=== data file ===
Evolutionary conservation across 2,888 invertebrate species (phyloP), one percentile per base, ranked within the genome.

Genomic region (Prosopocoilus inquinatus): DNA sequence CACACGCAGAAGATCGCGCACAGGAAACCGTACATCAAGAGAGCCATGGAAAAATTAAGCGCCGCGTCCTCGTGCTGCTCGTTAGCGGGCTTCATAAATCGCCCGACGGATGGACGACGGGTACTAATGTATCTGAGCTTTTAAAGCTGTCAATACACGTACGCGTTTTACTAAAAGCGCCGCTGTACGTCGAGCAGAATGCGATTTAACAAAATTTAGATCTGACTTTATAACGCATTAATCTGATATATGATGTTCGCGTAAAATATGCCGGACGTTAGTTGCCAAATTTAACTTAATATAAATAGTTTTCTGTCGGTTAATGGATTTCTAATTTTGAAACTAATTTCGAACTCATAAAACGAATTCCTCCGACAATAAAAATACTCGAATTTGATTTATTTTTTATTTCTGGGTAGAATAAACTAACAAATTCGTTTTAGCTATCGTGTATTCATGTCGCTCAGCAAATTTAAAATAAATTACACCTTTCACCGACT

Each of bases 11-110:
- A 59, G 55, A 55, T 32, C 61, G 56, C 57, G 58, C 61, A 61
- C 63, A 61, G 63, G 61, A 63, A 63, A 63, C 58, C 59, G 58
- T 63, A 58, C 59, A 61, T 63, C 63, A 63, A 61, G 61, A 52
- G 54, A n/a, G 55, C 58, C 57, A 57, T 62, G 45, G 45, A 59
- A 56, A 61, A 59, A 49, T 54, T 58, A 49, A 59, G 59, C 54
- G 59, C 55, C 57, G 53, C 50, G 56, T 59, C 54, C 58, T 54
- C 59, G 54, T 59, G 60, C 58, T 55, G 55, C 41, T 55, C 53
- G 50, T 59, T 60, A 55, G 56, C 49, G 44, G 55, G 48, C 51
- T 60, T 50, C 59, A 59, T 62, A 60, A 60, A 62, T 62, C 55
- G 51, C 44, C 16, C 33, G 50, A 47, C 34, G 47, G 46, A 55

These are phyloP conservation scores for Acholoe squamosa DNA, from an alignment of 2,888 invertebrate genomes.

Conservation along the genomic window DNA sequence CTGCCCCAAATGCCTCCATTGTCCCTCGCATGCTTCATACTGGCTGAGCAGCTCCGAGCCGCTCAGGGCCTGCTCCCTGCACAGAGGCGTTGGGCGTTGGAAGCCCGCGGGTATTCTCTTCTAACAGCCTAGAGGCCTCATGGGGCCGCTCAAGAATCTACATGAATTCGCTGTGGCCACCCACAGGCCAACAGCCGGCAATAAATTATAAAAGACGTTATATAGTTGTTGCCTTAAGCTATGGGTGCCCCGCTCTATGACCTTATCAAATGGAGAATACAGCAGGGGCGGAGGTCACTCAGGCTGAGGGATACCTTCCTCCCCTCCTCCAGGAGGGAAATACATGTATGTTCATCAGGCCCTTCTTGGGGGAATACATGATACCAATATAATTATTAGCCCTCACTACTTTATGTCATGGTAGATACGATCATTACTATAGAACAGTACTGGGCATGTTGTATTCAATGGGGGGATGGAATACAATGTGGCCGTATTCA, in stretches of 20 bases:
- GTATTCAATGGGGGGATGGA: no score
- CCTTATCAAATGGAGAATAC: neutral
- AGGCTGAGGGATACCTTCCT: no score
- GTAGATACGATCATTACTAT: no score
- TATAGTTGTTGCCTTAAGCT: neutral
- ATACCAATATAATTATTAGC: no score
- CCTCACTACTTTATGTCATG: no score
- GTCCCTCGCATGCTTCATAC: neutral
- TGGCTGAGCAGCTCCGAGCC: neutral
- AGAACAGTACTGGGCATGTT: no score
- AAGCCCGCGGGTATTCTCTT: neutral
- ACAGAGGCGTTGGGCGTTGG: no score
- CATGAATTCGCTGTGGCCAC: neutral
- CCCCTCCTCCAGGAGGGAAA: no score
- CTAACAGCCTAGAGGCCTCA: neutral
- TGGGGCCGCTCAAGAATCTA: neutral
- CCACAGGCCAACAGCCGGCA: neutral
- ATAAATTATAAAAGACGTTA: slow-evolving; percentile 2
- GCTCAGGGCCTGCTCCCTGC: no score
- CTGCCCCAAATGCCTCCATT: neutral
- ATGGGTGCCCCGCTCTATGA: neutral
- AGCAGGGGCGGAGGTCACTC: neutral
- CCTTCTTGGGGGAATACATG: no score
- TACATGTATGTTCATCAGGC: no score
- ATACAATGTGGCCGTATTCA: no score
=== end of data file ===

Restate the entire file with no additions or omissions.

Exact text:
Evolutionary conservation across 2,888 invertebrate species (phyloP), one percentile per base, ranked within the genome.

Genomic region (Prosopocoilus inquinatus): DNA sequence CACACGCAGAAGATCGCGCACAGGAAACCGTACATCAAGAGAGCCATGGAAAAATTAAGCGCCGCGTCCTCGTGCTGCTCGTTAGCGGGCTTCATAAATCGCCCGACGGATGGACGACGGGTACTAATGTATCTGAGCTTTTAAAGCTGTCAATACACGTACGCGTTTTACTAAAAGCGCCGCTGTACGTCGAGCAGAATGCGATTTAACAAAATTTAGATCTGACTTTATAACGCATTAATCTGATATATGATGTTCGCGTAAAATATGCCGGACGTTAGTTGCCAAATTTAACTTAATATAAATAGTTTTCTGTCGGTTAATGGATTTCTAATTTTGAAACTAATTTCGAACTCATAAAACGAATTCCTCCGACAATAAAAATACTCGAATTTGATTTATTTTTTATTTCTGGGTAGAATAAACTAACAAATTCGTTTTAGCTATCGTGTATTCATGTCGCTCAGCAAATTTAAAATAAATTACACCTTTCACCGACT

Each of bases 11-110:
- A 59, G 55, A 55, T 32, C 61, G 56, C 57, G 58, C 61, A 61
- C 63, A 61, G 63, G 61, A 63, A 63, A 63, C 58, C 59, G 58
- T 63, A 58, C 59, A 61, T 63, C 63, A 63, A 61, G 61, A 52
- G 54, A n/a, G 55, C 58, C 57, A 57, T 62, G 45, G 45, A 59
- A 56, A 61, A 59, A 49, T 54, T 58, A 49, A 59, G 59, C 54
- G 59, C 55, C 57, G 53, C 50, G 56, T 59, C 54, C 58, T 54
- C 59, G 54, T 59, G 60, C 58, T 55, G 55, C 41, T 55, C 53
- G 50, T 59, T 60, A 55, G 56, C 49, G 44, G 55, G 48, C 51
- T 60, T 50, C 59, A 59, T 62, A 60, A 60, A 62, T 62, C 55
- G 51, C 44, C 16, C 33, G 50, A 47, C 34, G 47, G 46, A 55

These are phyloP conservation scores for Acholoe squamosa DNA, from an alignment of 2,888 invertebrate genomes.

Conservation along the genomic window DNA sequence CTGCCCCAAATGCCTCCATTGTCCCTCGCATGCTTCATACTGGCTGAGCAGCTCCGAGCCGCTCAGGGCCTGCTCCCTGCACAGAGGCGTTGGGCGTTGGAAGCCCGCGGGTATTCTCTTCTAACAGCCTAGAGGCCTCATGGGGCCGCTCAAGAATCTACATGAATTCGCTGTGGCCACCCACAGGCCAACAGCCGGCAATAAATTATAAAAGACGTTATATAGTTGTTGCCTTAAGCTATGGGTGCCCCGCTCTATGACCTTATCAAATGGAGAATACAGCAGGGGCGGAGGTCACTCAGGCTGAGGGATACCTTCCTCCCCTCCTCCAGGAGGGAAATACATGTATGTTCATCAGGCCCTTCTTGGGGGAATACATGATACCAATATAATTATTAGCCCTCACTACTTTATGTCATGGTAGATACGATCATTACTATAGAACAGTACTGGGCATGTTGTATTCAATGGGGGGATGGAATACAATGTGGCCGTATTCA, in stretches of 20 bases:
- GTATTCAATGGGGGGATGGA: no score
- CCTTATCAAATGGAGAATAC: neutral
- AGGCTGAGGGATACCTTCCT: no score
- GTAGATACGATCATTACTAT: no score
- TATAGTTGTTGCCTTAAGCT: neutral
- ATACCAATATAATTATTAGC: no score
- CCTCACTACTTTATGTCATG: no score
- GTCCCTCGCATGCTTCATAC: neutral
- TGGCTGAGCAGCTCCGAGCC: neutral
- AGAACAGTACTGGGCATGTT: no score
- AAGCCCGCGGGTATTCTCTT: neutral
- ACAGAGGCGTTGGGCGTTGG: no score
- CATGAATTCGCTGTGGCCAC: neutral
- CCCCTCCTCCAGGAGGGAAA: no score
- CTAACAGCCTAGAGGCCTCA: neutral
- TGGGGCCGCTCAAGAATCTA: neutral
- CCACAGGCCAACAGCCGGCA: neutral
- ATAAATTATAAAAGACGTTA: slow-evolving; percentile 2
- GCTCAGGGCCTGCTCCCTGC: no score
- CTGCCCCAAATGCCTCCATT: neutral
- ATGGGTGCCCCGCTCTATGA: neutral
- AGCAGGGGCGGAGGTCACTC: neutral
- CCTTCTTGGGGGAATACATG: no score
- TACATGTATGTTCATCAGGC: no score
- ATACAATGTGGCCGTATTCA: no score